Buying And Renting A Bach
Summer may see you looking at baches in your favourite holiday spot, Mark Withers looks at the potential tax issues.
1 December 2022
With summer approaching and the market delivering opportunities for buyers, investors may well spend their holiday time contemplating the purchase of a bach in the location they choose to holiday in.
From a tax perspective, renting a bach throws up some specific issues to be aware of before buying.
Firstly, even though the bach will be rented night by night and will not be a “dwelling” it will still be subject to the interest limitation and bright-line rules. The fact that the bach is capable of being used as a dwelling trumps the fact that it is not being so used.
This means you do need to weigh up the new build opportunities against the already established bach when deciding what sort of property to buy.
That said, buying a section without covenants and relocating a building to it, will meet the definition of a new build.
The next issue is navigating the “mixed use asset rules”.
These rules were introduced to rein in large claims of tax losses where baches were made “available for rent” but in fact derived very little rental income relative to the expenses being claimed.
The mixed-use rules effectively serve to limit deductions where owners are not very serious about deriving rental income but leave some opportunities for those in the market for significant rental income from their baches by prioritising income over personal use.
A mixed-use asset is one that is used both privately and to derive income. Under the rules, rental income derived from renting the bach to the public must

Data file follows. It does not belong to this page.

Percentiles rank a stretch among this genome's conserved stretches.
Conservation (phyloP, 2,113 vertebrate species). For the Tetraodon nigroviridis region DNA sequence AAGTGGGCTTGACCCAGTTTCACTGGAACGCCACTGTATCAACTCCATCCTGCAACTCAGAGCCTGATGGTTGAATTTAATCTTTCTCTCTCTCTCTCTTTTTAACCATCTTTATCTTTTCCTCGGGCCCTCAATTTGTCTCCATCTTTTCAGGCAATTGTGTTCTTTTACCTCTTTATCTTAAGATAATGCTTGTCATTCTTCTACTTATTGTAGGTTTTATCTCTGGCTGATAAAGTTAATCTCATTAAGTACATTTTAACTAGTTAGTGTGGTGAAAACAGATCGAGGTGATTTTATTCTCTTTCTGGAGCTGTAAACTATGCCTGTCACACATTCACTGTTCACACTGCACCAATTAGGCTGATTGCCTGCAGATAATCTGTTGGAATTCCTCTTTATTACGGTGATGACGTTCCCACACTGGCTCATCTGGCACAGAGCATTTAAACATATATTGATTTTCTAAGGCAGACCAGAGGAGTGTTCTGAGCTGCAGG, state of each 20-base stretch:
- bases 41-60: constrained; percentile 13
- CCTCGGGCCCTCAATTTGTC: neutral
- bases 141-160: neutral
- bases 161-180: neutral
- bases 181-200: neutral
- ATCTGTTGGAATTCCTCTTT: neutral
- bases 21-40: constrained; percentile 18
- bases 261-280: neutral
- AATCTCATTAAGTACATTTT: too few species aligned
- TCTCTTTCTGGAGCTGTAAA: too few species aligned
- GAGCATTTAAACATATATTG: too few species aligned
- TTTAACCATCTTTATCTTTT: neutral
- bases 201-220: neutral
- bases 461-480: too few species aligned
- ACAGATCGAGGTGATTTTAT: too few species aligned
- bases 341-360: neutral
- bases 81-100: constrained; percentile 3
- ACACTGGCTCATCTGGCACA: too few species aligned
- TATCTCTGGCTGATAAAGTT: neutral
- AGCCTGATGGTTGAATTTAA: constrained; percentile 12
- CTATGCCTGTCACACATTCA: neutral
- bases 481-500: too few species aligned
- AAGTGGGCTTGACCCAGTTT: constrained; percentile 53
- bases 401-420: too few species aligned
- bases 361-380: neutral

be declared as income.
Expenditure that is specifically related to the income earning activity, like advertising charges for example, are 100 per cent deductible.
But expenditure that funds both private use and income generating use must be claimed subject to these formulae:
Expenditure x income earning days / income earning days + counted days
This formula essentially means mixed use expenditure can only be claimed relative to the number of days rented as a proportion of the total number of days the property is actually used.
So, if you rented your bach 50 nights and used it yourself 100 nights, your deductibility of mixed-use costs is 50/150 … 33 per cent.
This removes the previous opportunity to deduct expenditure when the property was available for rent, but vacant. The mixed-use asset rules also contain some quirky rules, for example, if close friends or family use the bach and pay less than a market value rent, the rent is excluded from income and the days they spend at the bach are considered private use.
‘So, if you rented your bach 50 nights and used it yourself 100 nights, your deductibility of mixed-use costs is 50/150 … 33 per cent’
Record keeping for these rules means tracking who uses the bach, whether they are relatives, and whether they are charged a full rental or just mates’ rates. There is also a specific loss ringfencing rule that ring-fences tax losses if the gross rental income from the bach does not exceed 2 per cent of the property’s CV.
There can also be GST issues associated with short-term letting. This activity is considered a taxable activity for GST rather than an exempt residential renting activity. This means that the owner will need to GST register for the taxable activity if the income derived from it exceeds $60,000. These rules, coupled with the brightline rules, mean that you need to think carefully about how to structure the bach purchase, especially if it’s not a new build.
Planning a structuring arrangement around planned rental use but then finding that over time you are using the property more personally and less for rental could mean that the structuring is no longer appropriate.
Changing the ownership within the bright-line period can be problematic.
Family attachments to baches can become very strong so the protections offered by trusts, and the opportunity for succession planning for next generations also need to be front of mind when considering bach ownership.